Although there are resistant varieties, pests and diseases can be very dangerous to potato plants. Rotating your crops with plants of a different genus is one of the most effective things you can do to prevent these problems. Here are some other good solutions you should know.
It’s a big disappointment to have lots of leafy growth but a low tuber yield. This is usually caused by a lack of soil nutrients when the tubers are growing. Make sure the soil is fertile before planting and apply fertilizer after the leaves are developed. Choose a fertilizer that’s higher in phosphorous and potassium so energy can be directed to tuber growth.
Inconsistent watering can cause the leaf tips to yellow and the tubers to crack. It can also stunt growth and even kill the plants. Maintain good soil moisture by adding plenty of organic matter and mulch to the soil.
Hot temperatures can also take their toll on potatoes, especially if they’re following a cold snap. The plants may lighten in color, dry up, and die. The tubers become watery and dark. Protect your plants from the sun in high heat to prevent this from happening.
The Colorado potato beetle, or potato bug, is probably what most potato farmers consider their arch-enemy. They’re hard to miss, thanks to their vibrant orange-red coloring and ladybug-like shape. You can usually eliminate them with a good dose of BT spray. They can be prevented by using diatomaceous earth, neem oil, or floating row covers. Ladybugs, lacewings, and beneficial nematodes are excellent environmental controls for this pest and many others.
Leafhoppers are tiny, lime green insects that literally hop away when disturbed. They lay their eggs inside the potatoes plant and then the offspring feeds on the surface after hatching. They’ll inject an enzyme into the plant which stunts growth and ultimately limits yield. The leaves will become discolored first, then wrinkle, cup, and turn brown on the tips.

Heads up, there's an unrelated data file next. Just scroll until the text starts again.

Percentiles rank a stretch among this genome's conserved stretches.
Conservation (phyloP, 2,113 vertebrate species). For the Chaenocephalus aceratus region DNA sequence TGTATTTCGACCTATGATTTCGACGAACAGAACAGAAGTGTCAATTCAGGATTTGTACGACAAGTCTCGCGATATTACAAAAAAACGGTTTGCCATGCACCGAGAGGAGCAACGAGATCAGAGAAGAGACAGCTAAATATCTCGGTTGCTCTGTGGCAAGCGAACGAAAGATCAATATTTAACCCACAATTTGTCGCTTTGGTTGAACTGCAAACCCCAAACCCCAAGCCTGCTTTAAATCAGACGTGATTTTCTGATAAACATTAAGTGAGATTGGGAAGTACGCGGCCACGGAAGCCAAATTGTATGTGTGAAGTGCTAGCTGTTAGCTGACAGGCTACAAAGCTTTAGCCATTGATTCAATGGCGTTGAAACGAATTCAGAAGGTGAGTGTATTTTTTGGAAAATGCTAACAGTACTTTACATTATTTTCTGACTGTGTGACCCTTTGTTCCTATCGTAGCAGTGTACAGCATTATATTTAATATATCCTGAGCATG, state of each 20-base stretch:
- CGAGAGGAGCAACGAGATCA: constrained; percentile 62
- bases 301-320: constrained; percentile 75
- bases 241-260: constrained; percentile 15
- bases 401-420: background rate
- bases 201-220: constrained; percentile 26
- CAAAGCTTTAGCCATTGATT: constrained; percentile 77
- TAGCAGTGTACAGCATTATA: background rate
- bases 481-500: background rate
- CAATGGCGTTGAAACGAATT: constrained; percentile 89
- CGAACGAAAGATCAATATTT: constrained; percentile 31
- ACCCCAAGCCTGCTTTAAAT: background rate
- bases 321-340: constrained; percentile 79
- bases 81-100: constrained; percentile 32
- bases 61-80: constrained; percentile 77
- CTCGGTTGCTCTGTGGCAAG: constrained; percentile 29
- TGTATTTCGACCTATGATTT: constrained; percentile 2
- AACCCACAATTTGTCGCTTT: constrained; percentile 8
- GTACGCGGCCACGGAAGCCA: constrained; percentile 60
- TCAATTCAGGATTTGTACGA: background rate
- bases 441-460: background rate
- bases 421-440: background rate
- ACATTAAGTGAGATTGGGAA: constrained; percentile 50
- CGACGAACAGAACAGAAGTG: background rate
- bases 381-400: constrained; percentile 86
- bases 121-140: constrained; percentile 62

Use floating row covers, diatomaceous earth, or insecticidal soap to prevent infestations. Beneficial insects such as ladybugs and lacewings will feed on leafhoppers along with other pests. If needed, use an organic insecticide to control existing populations.
Common scab is something you’re sure to have come across when buying potatoes from the grocery store. It’s a bacteria that causes rough, dark lesions on the skin of the tuber. Common scab doesn’t affect the edibility of the spud, but you should cut it off when preparing. You can prevent this bacteria by using scab-free seed, practicing crop rotation, and maintaining good soil moisture. It’s also very beneficial to keep the soil acidic, preferably under 5.2.
Late blight (Phytophthora) is the dangerous disease that caused the Irish famine. It spreads so quickly that it can wipe out a whole crop of potatoes in one season. The spores usually start in the foliage and then are washed down to the tubers. They cause sunken, water-soaked lesions that are dark and tinged with purple, red, or white. In time, blight can collapse the stem and make the tubers useless.
Any infected plants should be immediately removed and destroyed before they can infect the others. Don’t store infected tubers with others, since the spores will spread even after harvest. You can lessen the chances of late blight by applying multiple, small doses of a protectant fungicide throughout the mid and late season.
Fusarium dry rot is a brown and black rot that can consume a good amount of the tuber. It enters through cuts in the skin, making seed potatoes highly susceptible and progeny one more protected. The infection will spread internally in the tubers and eventually collapse, leaving a sunken area on the surface.
You can prevent this disease from the time you begin planting potatoes. Only plant seed potatoes that are disease-free or at the very least only have minimal amounts of dry rot. Before cutting the seed, warm the tuber to at least 50°F as it causes less damage than when the seed is cold.
Frequently Asked Questions
Q: Can I grow potatoes from store-bought potatoes?
A: You can, but it’s not without risks. Store-bought potatoes may carry diseases that do more harm to your garden than good.
Q: What’s the difference between seed potatoes and regular potatoes?
A: The seed potato is used for the sole purpose of growing potatoes for harvesting.
Q: How many potatoes do you get per plant?
A: You can usually get 25 pounds of harvest potatoes from 1 pound of seed.